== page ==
Sturgeon: Our voice will be heard
SNP leader Nicola Sturgeon has insisted Scotland will no longer be "sidelined or ignored" at Westminster after her party won an unprecedented 56 seats in the general election, sending political shockwaves across the UK.
The First Minister said the landslide victory - which saw the SNP claim all but three of the constituencies north of the border - had given the nationalists a "mandate on a scale unprecedented for any political party, not just in Scotland but right across the UK".
Half of those who voted in Scotland backed the SNP on Thursday, with the party winning 1,454,436 votes across the country.
While that has resulted in a record number of nationalist MPs at Westminster, it remains unclear how much influence they will be able to exert after David Cameron's Conservatives won a shock majority government.
But as she gathered with her group of MPs, Ms Sturgeon said they would now be pressing for an end to austerity.
She insisted: " Our message to Westminster is simple, our message to the politicians of the other parties at Westminster is this one - no longer will Scotland be sidelined or ignored in Westminster.
"Our voice will be heard. Our interests will be protected."
The First Minister, whose party had had just six MPs after the 2010 election, stated: " Scotland has given the SNP a mandate on a scale unprecedented for any political party, not just in Scotland but right across the UK.
"We will use that mandate to speak up for and protect the interests of Scotland.
"Let us be very clear, the people of Scotland on Thursday voted for an SNP manifesto which had ending austerity as its number one priority, and that is the priority that these men and women will now take to the very heart of the Westminster agenda."
Ms Sturgeon said: " After Thursday, and as I told the Prime Minister when I spoke to him yesterday, it simply cannot be and it will not be business as usual when it comes to Westminster's dealing with Scotland."
Ms Sturgeon said she was " absolutely delighted" and "bursting with pride" at her party's massively expanded group of MPs.
"The people of Scotland have spoken and the people have placed their trust in the SNP to represent Scotland at Westminster as well as at Holyrood," she said.
"Just as voters in almost every part of this nation of ours chose the SNP our pledge is that these 56 SNP MPs will represent the interest of all of Scotland.
"We will represent in Westminster, just as we do in the Scottish Parliament, people in every corner of our country, people who voted Yes in the referendum as well as people who voted No. People who voted for us on Thursday and people who did not.
"Our job is to repay the trust you have shown in us and I pledge today that that is exactly what we will do."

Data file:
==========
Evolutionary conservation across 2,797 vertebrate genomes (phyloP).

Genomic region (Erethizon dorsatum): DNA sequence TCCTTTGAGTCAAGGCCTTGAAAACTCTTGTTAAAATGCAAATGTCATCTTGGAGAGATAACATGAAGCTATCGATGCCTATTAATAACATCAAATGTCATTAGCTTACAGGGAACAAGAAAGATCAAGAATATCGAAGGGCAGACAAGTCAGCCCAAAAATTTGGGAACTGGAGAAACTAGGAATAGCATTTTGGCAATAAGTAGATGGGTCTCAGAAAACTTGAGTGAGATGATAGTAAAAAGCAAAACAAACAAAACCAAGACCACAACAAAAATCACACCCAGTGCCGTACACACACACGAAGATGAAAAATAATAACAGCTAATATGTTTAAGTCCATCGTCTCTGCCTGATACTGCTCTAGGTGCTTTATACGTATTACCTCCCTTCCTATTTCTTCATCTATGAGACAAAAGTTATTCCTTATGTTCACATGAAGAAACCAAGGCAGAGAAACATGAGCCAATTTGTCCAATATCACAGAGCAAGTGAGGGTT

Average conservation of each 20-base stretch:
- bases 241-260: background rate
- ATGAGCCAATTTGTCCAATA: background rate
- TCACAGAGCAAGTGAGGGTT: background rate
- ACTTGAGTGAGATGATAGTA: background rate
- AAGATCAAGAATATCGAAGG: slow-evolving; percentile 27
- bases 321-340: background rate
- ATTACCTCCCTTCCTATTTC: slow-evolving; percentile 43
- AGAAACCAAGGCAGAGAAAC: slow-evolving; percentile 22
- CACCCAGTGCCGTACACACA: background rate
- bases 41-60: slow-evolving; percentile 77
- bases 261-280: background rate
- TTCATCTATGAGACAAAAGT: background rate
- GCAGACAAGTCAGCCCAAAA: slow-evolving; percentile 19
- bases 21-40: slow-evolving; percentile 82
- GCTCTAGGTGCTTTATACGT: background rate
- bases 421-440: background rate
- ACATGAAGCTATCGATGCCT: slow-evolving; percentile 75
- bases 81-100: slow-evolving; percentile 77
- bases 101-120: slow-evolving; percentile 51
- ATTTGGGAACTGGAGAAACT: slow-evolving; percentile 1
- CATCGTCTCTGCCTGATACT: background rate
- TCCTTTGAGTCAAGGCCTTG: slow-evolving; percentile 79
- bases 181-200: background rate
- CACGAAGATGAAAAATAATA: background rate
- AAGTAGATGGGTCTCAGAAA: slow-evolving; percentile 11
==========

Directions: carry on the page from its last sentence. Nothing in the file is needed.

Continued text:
She said in the general election Scotland had spoken " more loudly and more clearly than ever before" and added: "My message today to Westminst er is this - Scotland's voice will be heard in Westminster now more loudly that it has ever been before."
She continued: "As we promised in the campaign that strong voice will be a voice for more progressive politics.
"We will continue to seek to reach out to people of progressive opinion right across the UK, so we can put an end to austerity, invest in our public services like our precious National Health Service, invest in a stronger economy to get more young people into jobs. We will work with others to put those priorities right at the heart of Westminster.
"That is what people in Scotland have tasked the SNP now with doing."
After the event Ms Sturgeon was questioned on how SNP MPs would exert influence with a Conservative majority government.
She said: "We've got a majority Tory government with a fairly slender majority, that's the first point.
"Secondly we've got 56 MPs that are not there to settle down and just become part of the establishment as we've seen all too often with Labour MPs elected from Scotland. These are MPs who are going with a mandate to speak up for Scotland.
"Thirdly this is a point I made to the Prime Minister directly yesterday, his Government cannot ignore what happened in Scotland on Thursday. People spoke with a very loud voice and that voice said we want change, we want an end to austerity we want a more empowered Scottish Parliament and the Westminster government cannot ignore that, it cannot be business as usual."
Commenting on speculation David Cameron could be prepared to offer Scotland full fiscal autonomy she said: "That's not what David Cameron indicated to me yesterday but that was a brief discussion that we'll follow up in the weeks to come.
"I want to see a more empowered Scottish Parliament, I don't think the Smith Commission proposals go far enough.
"We set out in our manifesto the priority powers we think require to be devolved to Scotland, powers over employment, the minimum wage, business taxes, welfare.
"These are the levers we need to get our hands on if we're to grow our economy faster and get more people into jobs and tackle poverty more effectively.
"So these will be the priorities that SNP MPs are arguing for."
Scottish Liberal Democrat leader Willie Rennie claimed the SNP were now "redefining their mandate" with calls for more powers to be devolved to Holyrood.
He argued: " They said a vote for the SNP was a vote for more public spending and against Trident. Apparently we weren't really listening and they really meant they would demand more powers.
" The radical new powers agreed by the all-party Smith Commission, including the SNP, matched the spirit of the referendum. The SNP are now trying to undermine that work.
"They are demanding powers for Holyrood that will create an unstable form of devolution that exists nowhere else in the world. Despite the rhetoric from the SNP during the election they are still fixated with the constitution and taking Scotland to independence."